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District of Columbia: Treacherous Footing Continues for Lenders Facing Condominium Association Foreclosure Sales

Posted By USFN, Tuesday, March 13, 2018
Updated: Monday, March 12, 2018

March 13, 2018 and May 1, 2018

by Matthew Fischer and Christianna Kersey
Cohn, Goldberg, & Deutsch, LLC – USFN Member (District of Columbia)

Continuing the tectonic shifts begun with its decision in Chase Plaza Condominium Ass’n v. JPMorgan Chase Bank, N.A., 98 A.3d 166, (D.C. 2014), the Court of Appeals recently issued an opinion in Liu v. U.S. Bank, N.A. No. 16-CV-262, CAR-6539-14 (D.C. Mar. 1, 2018) that further undermines the position of mortgage lenders after a condominium association initiates a foreclosure sale.

As readers will recall, in Chase Plaza, the court interpreted D.C. § 42-1901 and its provisions regarding the six-month “super-priority” of condominium association liens to wipe out mortgage lenders, including those in “first” position. As a result of that 2014 decision, a number of related cases have been working their way through the superior court to the court of appeals. In Liu, the appellate court overturned a superior court’s grant of summary judgment for the bank and, once again, ruled in favor of third-party purchasers at a condominium association foreclosure auction.

The Liu opinion expanded upon the ruling in Chase Plaza holding that, even in the face of a sale allegedly conducted “subject to the first mortgage or deed of trust,” a holder of a deed of trust in first position could still be wiped out. The court of appeals ruled that the statute specifically prohibited the ability of the condominium association to apparently “waive” the super-priority status per D.C. Code. § 42-1901.07. In footnote 9 of the decision, the appellate court explicitly withheld its views over a “split-lien” and how it would rule in the event that the condominium lien at issue were longer than six months. In Liu, the lien was for less than six months and, thus, the court side-stepped the question for now. More importantly, the court of appeals found little merit in the bank’s argument for equitable estoppel based upon a reasonable reliance on the stated terms of sale, due to both the action of the bank (which attempted to pay off the condominium association lien) and the “expression provision” of the statute among other reasons.

In footnote 9, the appellate court also avoids the issue as to whether the foreclosure sale should be set aside due to the bank’s stated desire to not seek to set aside the sale. The opinion in Liu, therefore, offers some possible avenues of attack for future litigants. First, the court leaves open the question of how it would treat a lien that was in excess of six months. Second, the court seems to invite mortgage lenders to seek to have sales in question set aside, though such arguments might be better suited to the superior court. Finally, different facts could present a stronger case for equitable estoppel in the event that a mortgage lender did not seek to pay off a condominium lien, and failed to do so.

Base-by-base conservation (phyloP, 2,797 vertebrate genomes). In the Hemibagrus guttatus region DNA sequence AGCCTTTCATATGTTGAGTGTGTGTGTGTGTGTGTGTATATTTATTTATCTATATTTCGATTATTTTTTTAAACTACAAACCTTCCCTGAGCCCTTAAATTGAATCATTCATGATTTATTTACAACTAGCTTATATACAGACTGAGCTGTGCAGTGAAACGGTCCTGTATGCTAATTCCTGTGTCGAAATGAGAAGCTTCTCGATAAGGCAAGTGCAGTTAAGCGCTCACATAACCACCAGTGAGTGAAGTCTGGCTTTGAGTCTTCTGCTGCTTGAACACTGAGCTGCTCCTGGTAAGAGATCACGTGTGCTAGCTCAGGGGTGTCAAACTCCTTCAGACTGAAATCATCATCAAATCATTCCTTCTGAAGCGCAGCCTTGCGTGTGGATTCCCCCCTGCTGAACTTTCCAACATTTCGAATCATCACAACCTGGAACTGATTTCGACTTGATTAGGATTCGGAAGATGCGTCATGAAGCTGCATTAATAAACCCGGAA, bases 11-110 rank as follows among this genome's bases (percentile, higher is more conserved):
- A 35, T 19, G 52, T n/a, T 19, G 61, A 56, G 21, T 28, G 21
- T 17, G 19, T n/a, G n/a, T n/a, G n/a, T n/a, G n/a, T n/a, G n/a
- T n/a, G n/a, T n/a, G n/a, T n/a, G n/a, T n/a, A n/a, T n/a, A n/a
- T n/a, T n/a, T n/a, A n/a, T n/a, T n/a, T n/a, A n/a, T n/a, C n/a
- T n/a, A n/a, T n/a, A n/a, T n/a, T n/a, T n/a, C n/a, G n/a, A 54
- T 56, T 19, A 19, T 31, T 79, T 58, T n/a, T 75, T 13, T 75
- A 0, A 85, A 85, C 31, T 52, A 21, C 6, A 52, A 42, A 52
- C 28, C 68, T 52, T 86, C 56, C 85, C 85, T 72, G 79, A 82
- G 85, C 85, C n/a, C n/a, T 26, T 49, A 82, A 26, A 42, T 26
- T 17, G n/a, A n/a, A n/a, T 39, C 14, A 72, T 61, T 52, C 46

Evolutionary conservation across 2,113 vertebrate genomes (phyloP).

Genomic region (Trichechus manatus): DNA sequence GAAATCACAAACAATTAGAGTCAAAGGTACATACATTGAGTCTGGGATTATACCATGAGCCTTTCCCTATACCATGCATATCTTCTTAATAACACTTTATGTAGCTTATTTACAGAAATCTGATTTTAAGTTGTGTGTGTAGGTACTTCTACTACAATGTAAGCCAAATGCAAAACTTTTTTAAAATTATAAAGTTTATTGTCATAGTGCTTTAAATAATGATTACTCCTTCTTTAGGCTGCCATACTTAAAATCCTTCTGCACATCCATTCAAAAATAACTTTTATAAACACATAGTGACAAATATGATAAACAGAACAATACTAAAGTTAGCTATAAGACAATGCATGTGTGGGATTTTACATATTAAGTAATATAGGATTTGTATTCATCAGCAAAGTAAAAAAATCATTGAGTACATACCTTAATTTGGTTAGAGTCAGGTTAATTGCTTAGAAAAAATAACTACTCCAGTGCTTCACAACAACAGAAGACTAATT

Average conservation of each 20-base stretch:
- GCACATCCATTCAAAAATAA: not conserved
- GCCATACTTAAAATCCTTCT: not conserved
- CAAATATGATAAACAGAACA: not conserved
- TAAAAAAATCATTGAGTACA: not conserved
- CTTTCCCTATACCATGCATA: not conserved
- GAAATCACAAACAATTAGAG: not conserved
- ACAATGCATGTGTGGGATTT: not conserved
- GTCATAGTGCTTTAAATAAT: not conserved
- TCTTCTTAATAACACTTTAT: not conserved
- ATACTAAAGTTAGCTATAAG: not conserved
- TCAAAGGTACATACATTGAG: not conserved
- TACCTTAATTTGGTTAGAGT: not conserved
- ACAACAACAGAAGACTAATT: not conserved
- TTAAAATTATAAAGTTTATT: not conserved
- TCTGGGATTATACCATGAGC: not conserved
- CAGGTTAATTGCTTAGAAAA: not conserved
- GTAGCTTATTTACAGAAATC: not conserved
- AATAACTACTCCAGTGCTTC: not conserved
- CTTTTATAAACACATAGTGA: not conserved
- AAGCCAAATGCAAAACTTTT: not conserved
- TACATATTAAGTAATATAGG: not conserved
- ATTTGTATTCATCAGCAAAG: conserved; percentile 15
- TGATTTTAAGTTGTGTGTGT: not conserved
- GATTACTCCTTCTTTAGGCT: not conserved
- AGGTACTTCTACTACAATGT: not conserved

Closing Words
Despite this latest ruling, concerns of mortgage lenders were addressed by the Council of the District of Columbia in passage of the Condominium Owner Bill of Rights and Responsibilities Amendment Act of 2016. This legislation directly dealt with issues arising out of Chase Plaza and its progeny, by specifically requiring that a condominium association send notice to any holder of a first deed of trust (or first mortgage of record), their successors and assigns, including assignees, trustees, substitute trustees, and MERS. Moreover, the legislation requires the association to expressly state whether the foreclosure sale is either for the six-month priority lien, not subject to the first deed of trust, or for more than the six-month priority lien (which is subject to the first deed of trust).

While boding well for the future, the Amendment Act does not address condominium association foreclosures that occurred prior to its enactment, leaving mortgage lenders stranded until these pre-Chase Plaza cases work their way completely through the courts.

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